Development (IFAD). A financing agreement was signed today in Nepal, by His 
Excellency, Mr. Bimal Prasad Koirala, Secretary, Ministry of Finance, 
Kingdom of Nepal and Mr. Phrang Roy, Director of the Asia and Pacific 
Division of the Fund.  The programme will  operate in the Western Uplands of 
Nepal, a remote and harsh area with low rainfall and very poor access. (Š) 
The project will cover 11 districts in the far and mid-western development 
regions. By its close, in 11 years¹ time, it is expected to have helped 
115,000 households. (Š) 
Leader of 2002 Johannesburg Summit challenges business to become full 
partner in sustainable development 
World Summit Secretary-General Nitin Desai calls on governments and 
advocates to forge partnerships with corporate sector 
4 February ­ Speaking at the World Economic Forum meeting in New York, Nitin 
Desai, Secretary-General of the upcoming World Summit on Sustainable 
Development, today called on major corporations around the world to 
dramatically increase their involvement in sustainable development 
Sustainable development, he said, is an approach to managing the world¹s 
resources that integrates economic, social, and environmental 
decision-making to improve the quality of life of people today while 
preserving natural resources for future generations.  Mr. Desai¹s remarks 
were made as part of a World Economic Forum meeting held to examine progress 
made since the 1992 Rio Earth Summit, and discuss goals for the upcoming 
Johannesburg Summit, to be held from 26 August to  4 September 2002.(Š) 
California-based company combines efficiency with care for the environment 
4 February - Gearheads have reason to feel smug about their Patagonia 
fleeces these days.  Once again, the company appears among Fortune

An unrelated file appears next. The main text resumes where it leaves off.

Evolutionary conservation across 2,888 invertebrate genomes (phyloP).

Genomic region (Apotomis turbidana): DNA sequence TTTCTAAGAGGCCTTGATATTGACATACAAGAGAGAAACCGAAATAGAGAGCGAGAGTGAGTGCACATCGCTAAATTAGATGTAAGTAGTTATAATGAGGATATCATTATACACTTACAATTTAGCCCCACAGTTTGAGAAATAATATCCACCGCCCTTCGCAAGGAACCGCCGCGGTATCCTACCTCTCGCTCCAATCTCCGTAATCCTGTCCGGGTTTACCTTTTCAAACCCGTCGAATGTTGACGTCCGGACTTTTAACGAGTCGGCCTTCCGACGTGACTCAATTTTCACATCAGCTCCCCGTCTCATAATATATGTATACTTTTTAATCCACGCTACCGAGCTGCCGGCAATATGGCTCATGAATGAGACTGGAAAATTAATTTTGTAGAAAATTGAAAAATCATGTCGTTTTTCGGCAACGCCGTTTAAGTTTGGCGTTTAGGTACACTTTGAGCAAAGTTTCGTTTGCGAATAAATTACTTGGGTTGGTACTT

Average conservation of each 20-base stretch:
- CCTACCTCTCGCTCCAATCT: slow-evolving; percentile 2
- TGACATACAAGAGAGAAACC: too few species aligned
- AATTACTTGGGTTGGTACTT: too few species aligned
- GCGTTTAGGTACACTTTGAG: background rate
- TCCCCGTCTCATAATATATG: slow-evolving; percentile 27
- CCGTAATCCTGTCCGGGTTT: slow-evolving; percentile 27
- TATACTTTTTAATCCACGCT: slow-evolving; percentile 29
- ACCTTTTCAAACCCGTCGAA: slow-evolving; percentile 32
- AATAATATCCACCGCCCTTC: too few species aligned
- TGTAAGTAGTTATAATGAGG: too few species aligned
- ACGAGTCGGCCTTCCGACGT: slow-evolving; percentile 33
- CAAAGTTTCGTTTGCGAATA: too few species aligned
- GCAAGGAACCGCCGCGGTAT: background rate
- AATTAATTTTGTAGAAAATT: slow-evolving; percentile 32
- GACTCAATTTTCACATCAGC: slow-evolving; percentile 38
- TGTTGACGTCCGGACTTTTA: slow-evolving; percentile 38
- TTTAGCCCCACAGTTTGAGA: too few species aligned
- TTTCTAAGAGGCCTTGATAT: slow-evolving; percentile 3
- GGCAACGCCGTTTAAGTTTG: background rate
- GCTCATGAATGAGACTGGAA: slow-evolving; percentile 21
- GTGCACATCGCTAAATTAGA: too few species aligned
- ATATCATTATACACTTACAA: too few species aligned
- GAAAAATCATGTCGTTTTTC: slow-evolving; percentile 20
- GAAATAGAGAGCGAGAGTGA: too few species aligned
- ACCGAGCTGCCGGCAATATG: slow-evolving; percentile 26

Magazine's top 100 places to work in the U.S. -- and this time it moved up 
17 places in the rankings, to number 41.  The company sold $223 million 
worth of outdoor gear last year, but it's not just the money that's green: 
Patagonia offers its workers everything from financial rewards for buying 
eco-friendly cars to two months paid leave for working for an environmental 
nonprofit to organic food in its cafeterias.  Plus the company pledges 1 
percent of sales or 10 percent of pretax profits -- whichever is higher -- 
to conservation efforts.  To top it all off, the California-based company 
offers on-site childcare, flexible work schedules, and yoga and surfing 
ence <> 
Viet Nam embarks on E-Trade Bridge to boost trade 
4 February - Viet Nam has launched E-Trade Bridge, an innovative programme 
designed by the Geneva-based International Trade Centre (ITC) 
<>;  to help small and medium-sized businesses in 
developing countries harness the Internet and other new technologies to 
boost international trade. 
The initiative is part of Viet Nam's broader trade promotion strategy, 
supported by UNDP, which aims to increase merchandise exports by at least 14 
per cent a year to reach $50 billion by 2010. 
The Vietnam Trade Promotion Agency (VIETRADE) 
<>;  is carrying it out in cooperation 
with ITC and the Swiss Import Promotion Organization 
<>; , with financial support from the Government 
of Switzerland. (Š) <> 
Tobin or Not Tobin?